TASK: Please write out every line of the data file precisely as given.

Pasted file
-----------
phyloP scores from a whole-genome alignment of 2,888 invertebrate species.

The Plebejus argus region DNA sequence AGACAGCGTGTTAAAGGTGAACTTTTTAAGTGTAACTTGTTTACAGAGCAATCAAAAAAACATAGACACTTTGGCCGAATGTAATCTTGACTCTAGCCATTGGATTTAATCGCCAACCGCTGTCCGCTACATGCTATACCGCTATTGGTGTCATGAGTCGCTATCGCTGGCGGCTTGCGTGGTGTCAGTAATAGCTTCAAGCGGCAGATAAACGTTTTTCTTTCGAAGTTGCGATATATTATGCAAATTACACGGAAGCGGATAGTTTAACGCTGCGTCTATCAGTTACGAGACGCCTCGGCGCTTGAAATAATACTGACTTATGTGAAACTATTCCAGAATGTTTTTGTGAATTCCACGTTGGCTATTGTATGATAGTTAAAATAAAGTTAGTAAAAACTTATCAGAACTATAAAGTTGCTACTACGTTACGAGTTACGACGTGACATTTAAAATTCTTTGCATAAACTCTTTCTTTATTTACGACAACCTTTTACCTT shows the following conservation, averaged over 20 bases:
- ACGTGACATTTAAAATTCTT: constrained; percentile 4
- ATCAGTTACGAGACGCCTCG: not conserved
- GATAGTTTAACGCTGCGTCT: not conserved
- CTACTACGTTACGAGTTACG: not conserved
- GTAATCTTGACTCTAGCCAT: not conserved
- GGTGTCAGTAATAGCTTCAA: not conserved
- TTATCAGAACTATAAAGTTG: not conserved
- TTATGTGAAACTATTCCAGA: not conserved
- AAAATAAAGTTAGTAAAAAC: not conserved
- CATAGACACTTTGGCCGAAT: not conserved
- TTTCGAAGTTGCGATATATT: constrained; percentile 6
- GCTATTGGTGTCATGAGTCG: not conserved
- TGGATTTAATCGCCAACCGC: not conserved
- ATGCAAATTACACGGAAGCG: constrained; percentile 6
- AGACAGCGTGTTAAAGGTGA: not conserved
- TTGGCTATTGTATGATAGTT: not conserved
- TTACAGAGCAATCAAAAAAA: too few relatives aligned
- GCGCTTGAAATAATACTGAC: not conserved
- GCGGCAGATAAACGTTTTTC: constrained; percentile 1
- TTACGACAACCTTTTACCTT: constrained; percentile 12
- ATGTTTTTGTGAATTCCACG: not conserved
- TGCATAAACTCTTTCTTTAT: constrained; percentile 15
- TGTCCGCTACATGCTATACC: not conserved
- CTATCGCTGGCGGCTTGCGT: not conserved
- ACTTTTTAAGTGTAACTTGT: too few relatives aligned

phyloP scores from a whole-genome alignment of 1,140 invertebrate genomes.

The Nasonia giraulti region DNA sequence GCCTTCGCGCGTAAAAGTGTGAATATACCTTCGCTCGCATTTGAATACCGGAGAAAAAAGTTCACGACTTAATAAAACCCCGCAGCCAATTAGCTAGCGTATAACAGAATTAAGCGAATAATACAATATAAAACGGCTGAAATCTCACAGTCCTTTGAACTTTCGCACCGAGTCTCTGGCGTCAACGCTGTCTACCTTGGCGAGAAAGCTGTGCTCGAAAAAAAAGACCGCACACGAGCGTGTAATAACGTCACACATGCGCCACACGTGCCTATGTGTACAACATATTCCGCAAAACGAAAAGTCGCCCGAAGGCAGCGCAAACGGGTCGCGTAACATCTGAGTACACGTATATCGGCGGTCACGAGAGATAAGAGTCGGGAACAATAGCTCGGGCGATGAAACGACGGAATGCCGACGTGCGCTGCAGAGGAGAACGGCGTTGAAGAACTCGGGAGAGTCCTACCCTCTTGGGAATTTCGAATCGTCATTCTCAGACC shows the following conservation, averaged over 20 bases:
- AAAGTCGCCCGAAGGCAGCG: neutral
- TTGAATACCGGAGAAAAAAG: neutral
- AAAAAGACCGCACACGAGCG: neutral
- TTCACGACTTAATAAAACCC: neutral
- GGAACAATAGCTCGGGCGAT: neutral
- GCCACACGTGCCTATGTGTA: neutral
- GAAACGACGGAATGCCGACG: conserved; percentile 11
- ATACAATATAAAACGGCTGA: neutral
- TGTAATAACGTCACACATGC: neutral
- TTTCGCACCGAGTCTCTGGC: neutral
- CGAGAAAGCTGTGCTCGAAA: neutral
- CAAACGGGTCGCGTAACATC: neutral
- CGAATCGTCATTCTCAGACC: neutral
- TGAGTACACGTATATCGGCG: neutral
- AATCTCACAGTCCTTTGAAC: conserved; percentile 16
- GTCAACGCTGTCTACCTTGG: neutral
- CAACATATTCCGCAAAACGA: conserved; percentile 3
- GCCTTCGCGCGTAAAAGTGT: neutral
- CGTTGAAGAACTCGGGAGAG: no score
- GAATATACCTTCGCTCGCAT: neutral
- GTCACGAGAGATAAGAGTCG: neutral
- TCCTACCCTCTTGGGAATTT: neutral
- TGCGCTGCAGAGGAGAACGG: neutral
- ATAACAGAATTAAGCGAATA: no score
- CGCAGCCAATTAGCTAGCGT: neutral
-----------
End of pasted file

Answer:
phyloP scores from a whole-genome alignment of 2,888 invertebrate species.

The Plebejus argus region DNA sequence AGACAGCGTGTTAAAGGTGAACTTTTTAAGTGTAACTTGTTTACAGAGCAATCAAAAAAACATAGACACTTTGGCCGAATGTAATCTTGACTCTAGCCATTGGATTTAATCGCCAACCGCTGTCCGCTACATGCTATACCGCTATTGGTGTCATGAGTCGCTATCGCTGGCGGCTTGCGTGGTGTCAGTAATAGCTTCAAGCGGCAGATAAACGTTTTTCTTTCGAAGTTGCGATATATTATGCAAATTACACGGAAGCGGATAGTTTAACGCTGCGTCTATCAGTTACGAGACGCCTCGGCGCTTGAAATAATACTGACTTATGTGAAACTATTCCAGAATGTTTTTGTGAATTCCACGTTGGCTATTGTATGATAGTTAAAATAAAGTTAGTAAAAACTTATCAGAACTATAAAGTTGCTACTACGTTACGAGTTACGACGTGACATTTAAAATTCTTTGCATAAACTCTTTCTTTATTTACGACAACCTTTTACCTT shows the following conservation, averaged over 20 bases:
- ACGTGACATTTAAAATTCTT: constrained; percentile 4
- ATCAGTTACGAGACGCCTCG: not conserved
- GATAGTTTAACGCTGCGTCT: not conserved
- CTACTACGTTACGAGTTACG: not conserved
- GTAATCTTGACTCTAGCCAT: not conserved
- GGTGTCAGTAATAGCTTCAA: not conserved
- TTATCAGAACTATAAAGTTG: not conserved
- TTATGTGAAACTATTCCAGA: not conserved
- AAAATAAAGTTAGTAAAAAC: not conserved
- CATAGACACTTTGGCCGAAT: not conserved
- TTTCGAAGTTGCGATATATT: constrained; percentile 6
- GCTATTGGTGTCATGAGTCG: not conserved
- TGGATTTAATCGCCAACCGC: not conserved
- ATGCAAATTACACGGAAGCG: constrained; percentile 6
- AGACAGCGTGTTAAAGGTGA: not conserved
- TTGGCTATTGTATGATAGTT: not conserved
- TTACAGAGCAATCAAAAAAA: too few relatives aligned
- GCGCTTGAAATAATACTGAC: not conserved
- GCGGCAGATAAACGTTTTTC: constrained; percentile 1
- TTACGACAACCTTTTACCTT: constrained; percentile 12
- ATGTTTTTGTGAATTCCACG: not conserved
- TGCATAAACTCTTTCTTTAT: constrained; percentile 15
- TGTCCGCTACATGCTATACC: not conserved
- CTATCGCTGGCGGCTTGCGT: not conserved
- ACTTTTTAAGTGTAACTTGT: too few relatives aligned

phyloP scores from a whole-genome alignment of 1,140 invertebrate genomes.

The Nasonia giraulti region DNA sequence GCCTTCGCGCGTAAAAGTGTGAATATACCTTCGCTCGCATTTGAATACCGGAGAAAAAAGTTCACGACTTAATAAAACCCCGCAGCCAATTAGCTAGCGTATAACAGAATTAAGCGAATAATACAATATAAAACGGCTGAAATCTCACAGTCCTTTGAACTTTCGCACCGAGTCTCTGGCGTCAACGCTGTCTACCTTGGCGAGAAAGCTGTGCTCGAAAAAAAAGACCGCACACGAGCGTGTAATAACGTCACACATGCGCCACACGTGCCTATGTGTACAACATATTCCGCAAAACGAAAAGTCGCCCGAAGGCAGCGCAAACGGGTCGCGTAACATCTGAGTACACGTATATCGGCGGTCACGAGAGATAAGAGTCGGGAACAATAGCTCGGGCGATGAAACGACGGAATGCCGACGTGCGCTGCAGAGGAGAACGGCGTTGAAGAACTCGGGAGAGTCCTACCCTCTTGGGAATTTCGAATCGTCATTCTCAGACC shows the following conservation, averaged over 20 bases:
- AAAGTCGCCCGAAGGCAGCG: neutral
- TTGAATACCGGAGAAAAAAG: neutral
- AAAAAGACCGCACACGAGCG: neutral
- TTCACGACTTAATAAAACCC: neutral
- GGAACAATAGCTCGGGCGAT: neutral
- GCCACACGTGCCTATGTGTA: neutral
- GAAACGACGGAATGCCGACG: conserved; percentile 11
- ATACAATATAAAACGGCTGA: neutral
- TGTAATAACGTCACACATGC: neutral
- TTTCGCACCGAGTCTCTGGC: neutral
- CGAGAAAGCTGTGCTCGAAA: neutral
- CAAACGGGTCGCGTAACATC: neutral
- CGAATCGTCATTCTCAGACC: neutral
- TGAGTACACGTATATCGGCG: neutral
- AATCTCACAGTCCTTTGAAC: conserved; percentile 16
- GTCAACGCTGTCTACCTTGG: neutral
- CAACATATTCCGCAAAACGA: conserved; percentile 3
- GCCTTCGCGCGTAAAAGTGT: neutral
- CGTTGAAGAACTCGGGAGAG: no score
- GAATATACCTTCGCTCGCAT: neutral
- GTCACGAGAGATAAGAGTCG: neutral
- TCCTACCCTCTTGGGAATTT: neutral
- TGCGCTGCAGAGGAGAACGG: neutral
- ATAACAGAATTAAGCGAATA: no score
- CGCAGCCAATTAGCTAGCGT: neutral